[1] M. Aberdour. Achieving quality in open-source software. IEEE Software. 2007.
[2] C. Heger, J. Happe, and R. Farahbod. Automated Root Cause Isolation of Performance Regressions During Software Development. In Proceedings of the 4th ACM/SPEC International Conference on Performance Engineering (ICPE). 2013.
[3] P. Leitner and C.-P. Bezemer. An exploratory study of the state of practice of performance testing in Java-based open source projects. In Proceedings of the 8th ACM/SPEC on International Conference on Performance Engineering (ICPE). 2017. 
[4] P. Stefan, V. Horky, L. Bulej, and P. Tuma. Unit testing performance in Java projects: Are we there yet? In Proceedings of the 8th ACM/SPEC on International Conference on Performance Engineering (ICPE). 2017.

If you like this article, you might also enjoy reading:

[1] Jose Manuel Redondo, Francisco Ortin. A Comprehensive Evaluation of Common Python Implementations. IEEE Software. 2015.
[2] Yepang Liu, Chang Xu, Shing-Chi Cheung. Diagnosing Energy Efficiency and Performance for Mobile Internetware Applications. IEEE Software. 2015.
[3] Francisco Ortin, Patricia Conde, Daniel Fernández Lanvin, Raúl Izquierdo. The Runtime Performance of invokedynamic: An Evaluation with a Java Library. IEEE Software. 2014.

    Monday, July 10, 2017

    Crowdsourced Exploration of Mobile App Features: A Case Study of the Fort McMurray Wildfire

    By: Maleknaz Nayebi @MaleknazNayebi
    Associate editor: Federica Sarro @f_sarro

    Software products have an undeniable impact on people's daily life. However, software can only help if it matches user’s needs. Often, up to 80% of software features are never or almost never used. To bring the real impact into the society, understanding the specific needs of the users is critical. Social media provide such opportunity to a good extent.

    This is a post summarizing the main idea of an ICSE 2017 SEIS track paper titled "Crowdsourced exploration of mobile app features: a case study of the Fort McMurray wildfire". The two interviews complement the description and highlight the results. 

    We gathered the online communications of Albertans about Fort McMurray fire at the time of this crisis. People formed unofficial online support groups on Facebook and Twitter trying to distribute and reply to the needs of evacuees. For example, for sharing a car, and fuel, baby clothes, getting information about road traffic and gas station lineups, reporting incidents or criminal movements and so on they put a post on Twitter or Facebook and add #yymfire or #FortMcMurray fire hashtags. Then, other members following these hashtags offered them help. In the case of emergency situations (such as natural disaster or man-made attacks), a cell phone may suddenly become the victims only resources.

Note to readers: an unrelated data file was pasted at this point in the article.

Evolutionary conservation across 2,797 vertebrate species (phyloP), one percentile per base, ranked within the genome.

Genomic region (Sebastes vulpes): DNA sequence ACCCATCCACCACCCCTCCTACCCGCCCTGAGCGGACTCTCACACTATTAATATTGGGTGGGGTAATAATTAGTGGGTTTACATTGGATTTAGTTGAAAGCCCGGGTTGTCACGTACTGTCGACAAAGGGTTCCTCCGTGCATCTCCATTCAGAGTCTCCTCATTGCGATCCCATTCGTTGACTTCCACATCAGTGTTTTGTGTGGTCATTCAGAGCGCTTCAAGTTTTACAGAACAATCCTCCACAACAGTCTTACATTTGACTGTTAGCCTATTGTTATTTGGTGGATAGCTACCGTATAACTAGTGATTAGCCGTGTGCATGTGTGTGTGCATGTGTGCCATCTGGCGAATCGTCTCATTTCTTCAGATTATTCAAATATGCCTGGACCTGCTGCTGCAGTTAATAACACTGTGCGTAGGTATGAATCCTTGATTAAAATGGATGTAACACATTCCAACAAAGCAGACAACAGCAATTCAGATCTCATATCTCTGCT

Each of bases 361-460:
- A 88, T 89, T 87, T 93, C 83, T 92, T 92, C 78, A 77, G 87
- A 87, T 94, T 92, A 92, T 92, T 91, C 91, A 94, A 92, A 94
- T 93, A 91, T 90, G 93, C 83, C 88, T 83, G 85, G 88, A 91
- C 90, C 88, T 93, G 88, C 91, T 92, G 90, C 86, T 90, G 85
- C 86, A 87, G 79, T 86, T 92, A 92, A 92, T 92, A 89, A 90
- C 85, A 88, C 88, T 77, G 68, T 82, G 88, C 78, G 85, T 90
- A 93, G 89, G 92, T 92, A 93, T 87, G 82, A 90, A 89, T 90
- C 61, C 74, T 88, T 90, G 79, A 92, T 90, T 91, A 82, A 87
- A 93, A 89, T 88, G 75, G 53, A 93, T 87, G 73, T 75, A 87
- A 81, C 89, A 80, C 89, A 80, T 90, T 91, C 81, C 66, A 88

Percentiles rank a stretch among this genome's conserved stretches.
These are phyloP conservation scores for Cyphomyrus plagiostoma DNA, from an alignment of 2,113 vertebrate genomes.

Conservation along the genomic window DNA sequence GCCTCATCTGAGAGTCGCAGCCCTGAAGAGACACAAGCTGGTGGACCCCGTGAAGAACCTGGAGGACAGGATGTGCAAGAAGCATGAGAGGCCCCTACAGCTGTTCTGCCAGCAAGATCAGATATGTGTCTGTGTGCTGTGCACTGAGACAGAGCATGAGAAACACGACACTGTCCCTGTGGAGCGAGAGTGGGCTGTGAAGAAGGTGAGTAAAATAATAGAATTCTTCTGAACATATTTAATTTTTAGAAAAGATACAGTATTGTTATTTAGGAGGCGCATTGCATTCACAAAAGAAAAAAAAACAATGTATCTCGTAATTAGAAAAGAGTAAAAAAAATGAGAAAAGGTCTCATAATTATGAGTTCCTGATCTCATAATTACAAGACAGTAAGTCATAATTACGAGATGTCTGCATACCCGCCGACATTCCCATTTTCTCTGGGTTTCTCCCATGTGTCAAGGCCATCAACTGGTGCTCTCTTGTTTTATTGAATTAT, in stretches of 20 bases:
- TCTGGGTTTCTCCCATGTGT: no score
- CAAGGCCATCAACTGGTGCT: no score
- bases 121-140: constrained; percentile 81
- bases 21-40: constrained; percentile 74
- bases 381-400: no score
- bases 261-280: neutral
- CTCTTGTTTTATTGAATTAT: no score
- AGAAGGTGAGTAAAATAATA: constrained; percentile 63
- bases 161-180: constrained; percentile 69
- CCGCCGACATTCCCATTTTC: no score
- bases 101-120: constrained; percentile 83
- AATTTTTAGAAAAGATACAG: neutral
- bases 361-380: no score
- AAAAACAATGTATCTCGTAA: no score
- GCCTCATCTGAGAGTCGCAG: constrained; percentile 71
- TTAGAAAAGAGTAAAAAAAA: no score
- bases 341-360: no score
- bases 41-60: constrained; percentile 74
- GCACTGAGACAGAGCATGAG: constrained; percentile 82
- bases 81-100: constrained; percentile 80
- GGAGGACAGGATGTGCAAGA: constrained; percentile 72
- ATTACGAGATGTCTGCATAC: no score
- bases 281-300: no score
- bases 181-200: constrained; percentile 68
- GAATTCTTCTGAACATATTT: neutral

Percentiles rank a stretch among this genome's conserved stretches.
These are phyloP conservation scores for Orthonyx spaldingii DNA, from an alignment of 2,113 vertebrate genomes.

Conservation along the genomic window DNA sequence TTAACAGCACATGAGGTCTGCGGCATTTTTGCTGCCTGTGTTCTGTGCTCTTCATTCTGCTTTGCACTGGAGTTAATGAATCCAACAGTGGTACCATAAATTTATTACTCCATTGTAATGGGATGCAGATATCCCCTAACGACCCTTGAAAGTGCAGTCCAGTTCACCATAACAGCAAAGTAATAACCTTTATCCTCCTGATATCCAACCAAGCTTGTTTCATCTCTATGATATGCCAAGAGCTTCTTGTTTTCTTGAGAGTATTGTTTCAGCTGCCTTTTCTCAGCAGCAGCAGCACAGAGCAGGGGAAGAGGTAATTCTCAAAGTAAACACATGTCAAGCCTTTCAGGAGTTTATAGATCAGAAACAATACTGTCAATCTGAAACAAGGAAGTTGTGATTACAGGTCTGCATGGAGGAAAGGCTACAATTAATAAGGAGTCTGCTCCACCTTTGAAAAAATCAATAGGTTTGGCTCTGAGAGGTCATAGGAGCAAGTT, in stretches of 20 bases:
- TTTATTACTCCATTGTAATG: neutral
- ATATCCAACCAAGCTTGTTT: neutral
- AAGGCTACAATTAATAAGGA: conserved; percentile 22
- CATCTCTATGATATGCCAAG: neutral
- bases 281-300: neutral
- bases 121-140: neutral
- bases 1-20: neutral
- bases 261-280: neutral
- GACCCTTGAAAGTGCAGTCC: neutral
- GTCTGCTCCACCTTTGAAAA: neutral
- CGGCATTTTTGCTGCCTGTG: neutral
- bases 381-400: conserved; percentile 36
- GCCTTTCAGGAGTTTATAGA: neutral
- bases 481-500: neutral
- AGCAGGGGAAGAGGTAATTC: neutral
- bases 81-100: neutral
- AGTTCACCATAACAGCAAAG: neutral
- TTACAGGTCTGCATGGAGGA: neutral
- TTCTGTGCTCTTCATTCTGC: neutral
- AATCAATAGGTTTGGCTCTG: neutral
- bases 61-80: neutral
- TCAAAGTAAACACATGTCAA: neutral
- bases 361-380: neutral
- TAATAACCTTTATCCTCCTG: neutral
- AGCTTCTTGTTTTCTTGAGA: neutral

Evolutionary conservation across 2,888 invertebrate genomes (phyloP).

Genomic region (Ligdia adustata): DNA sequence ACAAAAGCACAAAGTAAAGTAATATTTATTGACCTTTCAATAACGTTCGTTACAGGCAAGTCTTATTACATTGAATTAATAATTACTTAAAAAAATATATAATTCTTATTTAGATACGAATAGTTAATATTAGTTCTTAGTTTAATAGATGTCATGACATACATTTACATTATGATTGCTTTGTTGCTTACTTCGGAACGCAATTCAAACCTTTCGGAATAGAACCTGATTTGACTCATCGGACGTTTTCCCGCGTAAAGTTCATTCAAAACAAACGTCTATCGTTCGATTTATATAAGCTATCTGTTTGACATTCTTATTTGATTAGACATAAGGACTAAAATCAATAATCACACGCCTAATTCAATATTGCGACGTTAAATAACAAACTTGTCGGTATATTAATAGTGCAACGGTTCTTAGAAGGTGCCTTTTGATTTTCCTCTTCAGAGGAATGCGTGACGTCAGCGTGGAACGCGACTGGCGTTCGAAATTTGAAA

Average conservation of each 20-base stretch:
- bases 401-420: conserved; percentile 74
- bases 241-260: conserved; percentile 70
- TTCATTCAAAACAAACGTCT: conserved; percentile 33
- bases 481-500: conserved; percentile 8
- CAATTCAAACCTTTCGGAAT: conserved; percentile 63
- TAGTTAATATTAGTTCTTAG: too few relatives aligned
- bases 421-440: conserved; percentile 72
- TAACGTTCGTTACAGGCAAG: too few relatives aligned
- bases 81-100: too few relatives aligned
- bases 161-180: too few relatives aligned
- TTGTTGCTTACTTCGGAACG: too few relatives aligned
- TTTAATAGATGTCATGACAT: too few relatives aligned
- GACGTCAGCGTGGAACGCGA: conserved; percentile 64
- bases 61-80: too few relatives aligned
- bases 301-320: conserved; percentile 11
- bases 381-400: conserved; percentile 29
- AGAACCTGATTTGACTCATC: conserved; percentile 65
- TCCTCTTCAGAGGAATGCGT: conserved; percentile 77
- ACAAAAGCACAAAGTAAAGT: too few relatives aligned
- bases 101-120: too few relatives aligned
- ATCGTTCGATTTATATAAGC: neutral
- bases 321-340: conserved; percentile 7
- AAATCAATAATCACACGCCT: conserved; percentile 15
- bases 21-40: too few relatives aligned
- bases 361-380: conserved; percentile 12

We developed a method called MAPFEAT to gather and analyze social media posts. With MAPFEAT we elicit requirements from the unstructured communication and automatically map them into an app feature already existing in one of the apps of the whole app store. By evaluating these features through crowdsourcing, MAPFEAT ranks and prioritizes the app features that expect the highest match with user needs and thus should be included in a software application. 

    In the case of Fort McMurray fire, we analyzed almost 70,000 tweets and mapped them into app features using MAPFEAT. We compared the features we had with the features already existing in 26 emergency apps.  The results showed that none of the top 10 most essential features for victims is available in any of the 26 apps. Among top 40 essential features as we gathered, only six was provided by some of the existing wildfire apps. In total, we mined 144 features, and 85% of them were evaluated as essential and worthwhile by the general public.

    The mismatch between user’s requirements and software design is a well-known software engineering problem. With the lightweight and high capacity cell devices, now software engineering is, more than ever, a way to help people in solving problems. This would be only possible if we find solutions to involve the general public in the decision process.  

    Links to interviews:

    Fort McMurray wildfire tweets show key info missing during disasters: Alberta study

    Evacuees struggled for answers during Fort McMurray wildfire: U of C

    MAPFEAT is a series of analytical techniques and AI methods. For more information please refer to: Nayebi, M., Quapp, R., Ruhe, G., Marbouti, M., & Maurer, F. (2017, May). Crowdsourced exploration of mobile app features: a case study of the Fort McMurray wildfire. In Proceedings of the 39th International Conference on Software Engineering: Software Engineering in Society Track (pp. 57-66). IEEE Press.